1. How do we make sure each of us is an equally and legally recognized parent?
Both of you must be able to establish parentage according to the laws of Minnesota. If you don’t establish parentage properly, you put yourself at great risk of having your rights as a parent severely restricted (to visitation only) or denied altogether.
2. What are the ways to establish parentage if you are not a biological parent?
– Marriage (*optional, but helpful)
Because same-sex marriage is now legal in Minnesota and many other states, the bonds of marriage offer a long-standing presumption of parentage if the child was conceived and born during the marriage, and you voluntarily “hold yourself out” to be the parent (in other words, you behave like a parent after the child is born and you don’t formally and timely deny that this child is yours).
Warning: this presumption has not been applied consistently yet to same-sex marriage, and I caution soon-to-be parents not to rely on marriage only to establish parentage. This should become a standard and consistently applied presumption for all married couples very soon as more and more LGBT couples marry and start families.
Additionally, because same-sex marriage is legal, both parents may be recognized on the birth certificate upon the birth of the child.
– Establish Intent by Written Contract, pre-conception
“Intent” to be the parent(s) goes a long way as far as the law is concerned, in recognizing and establishing your parentage (although intent, alone, is not enough). “Intent” may be formalized (and, therefore, recognized consistently) through a written contract, signed by both parties and otherwise properly executed. It is highly recommended that you consult an attorney who can assist you.
– Adoption, post birth
Again, since same-sex marriage is legal in Minnesota, there is always an option to adopt any child born to one partner or born to someone outside the partnership. Obviously, rules of consent apply to biological parents. Some couples even adopt in addition to the two additional steps listed above, just to be certain that parentage is recognized.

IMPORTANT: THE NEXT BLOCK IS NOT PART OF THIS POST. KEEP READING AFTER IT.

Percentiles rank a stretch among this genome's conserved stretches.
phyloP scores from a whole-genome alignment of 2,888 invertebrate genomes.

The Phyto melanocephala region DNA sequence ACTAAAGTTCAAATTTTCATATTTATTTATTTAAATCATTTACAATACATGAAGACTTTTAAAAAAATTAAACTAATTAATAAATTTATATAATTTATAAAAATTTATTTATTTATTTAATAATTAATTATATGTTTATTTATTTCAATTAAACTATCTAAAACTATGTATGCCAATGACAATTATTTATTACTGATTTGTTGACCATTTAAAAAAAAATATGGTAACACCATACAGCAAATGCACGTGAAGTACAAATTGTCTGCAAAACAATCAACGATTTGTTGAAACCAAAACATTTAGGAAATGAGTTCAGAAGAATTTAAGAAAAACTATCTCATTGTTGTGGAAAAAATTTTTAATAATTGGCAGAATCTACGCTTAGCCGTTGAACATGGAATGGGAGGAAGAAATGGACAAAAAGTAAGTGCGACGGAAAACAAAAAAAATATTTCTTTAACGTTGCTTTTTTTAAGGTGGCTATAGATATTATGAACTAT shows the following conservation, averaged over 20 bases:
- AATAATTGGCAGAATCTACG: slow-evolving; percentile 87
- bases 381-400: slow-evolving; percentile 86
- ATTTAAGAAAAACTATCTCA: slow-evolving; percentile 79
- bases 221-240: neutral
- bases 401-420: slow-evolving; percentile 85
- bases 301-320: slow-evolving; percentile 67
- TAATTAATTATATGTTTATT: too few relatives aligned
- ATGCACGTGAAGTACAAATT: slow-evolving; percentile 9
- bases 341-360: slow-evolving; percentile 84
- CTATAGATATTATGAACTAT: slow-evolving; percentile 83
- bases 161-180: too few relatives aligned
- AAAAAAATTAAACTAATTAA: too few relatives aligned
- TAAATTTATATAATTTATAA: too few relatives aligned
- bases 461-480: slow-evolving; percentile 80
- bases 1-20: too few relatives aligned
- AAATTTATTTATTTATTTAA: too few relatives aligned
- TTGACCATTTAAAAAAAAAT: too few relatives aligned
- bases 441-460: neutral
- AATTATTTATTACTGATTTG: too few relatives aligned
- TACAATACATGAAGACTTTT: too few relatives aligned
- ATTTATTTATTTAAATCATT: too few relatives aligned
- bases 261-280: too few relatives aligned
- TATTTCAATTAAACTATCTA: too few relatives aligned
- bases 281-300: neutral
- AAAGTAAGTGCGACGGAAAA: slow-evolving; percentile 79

– Court Order (“Declaratory Judgment”)
In some counties (each county is different), you may be able to get a court order that establishes parentage for one or both parents.
3) What are the issues with the various methods of becoming a parent?
At least two important issues to address:
1) To avoid future issues with child support, use an anonymous donor with the assistance of a licensed physician.
2) Establish intent by creating a contract, as mentioned above, prior to conception, and ensure its legal validity.
Important issues, of many, to address:
1) All parties involved should have their own attorney who can assist them in understanding their rights and responsibilities throughout the pregnancy and after birth. Complications can arise very quickly because more than one party commonly has “biological” parental rights. And, the laws are not always clear cut – legislators have not always kept up with the science.
2) Again, establishing intent and process by means of a clearly articulated and legally valid document in writing is exceedingly important.
Perhaps the most straight-forward and traditional of the options, but keep in mind:
1) biological parents must consent,
2) marriage creates the need to use a “step-parent adoption” petition,
3) this is a court-supervised process, advisable to use an attorney ($ + time).
In short, there are a number of unexpected traps or unfortunate and unintended outcomes when your planning (or lack thereof) is not complete and thoughtfully anticipating all outcomes to your marriage/partnership. Let an attorney help you think through these choices, these risks and possible outcomes, and assist you in drafting and executing legally binding documents and agreements. There are attorneys who specialize in this area of law, whose interests in and sensitivity to assisting the LGBT community specifically are clear and strong.This blog is written by Bridget-Michaele Reischl, Attorney DECORO LAW OFFICE, PLLC www.decorolaw.com
ALL READERS: This blog is not, nor shall it be deemed to be, legal advice or counsel. This blog does not create an attorney-client relationship with any reader. It is designed to encourage thoughtful consideration of important legal issues with the expectation that readers will seek professional advice from a licensed attorney.Contact Bridget-Michaele Reischl at: DECORO LAW OFFICE, PLLC 6 West 5th Street, Suite 800-D Saint Paul, MN 55102 (651)-321-3058 firstname.lastname@example.org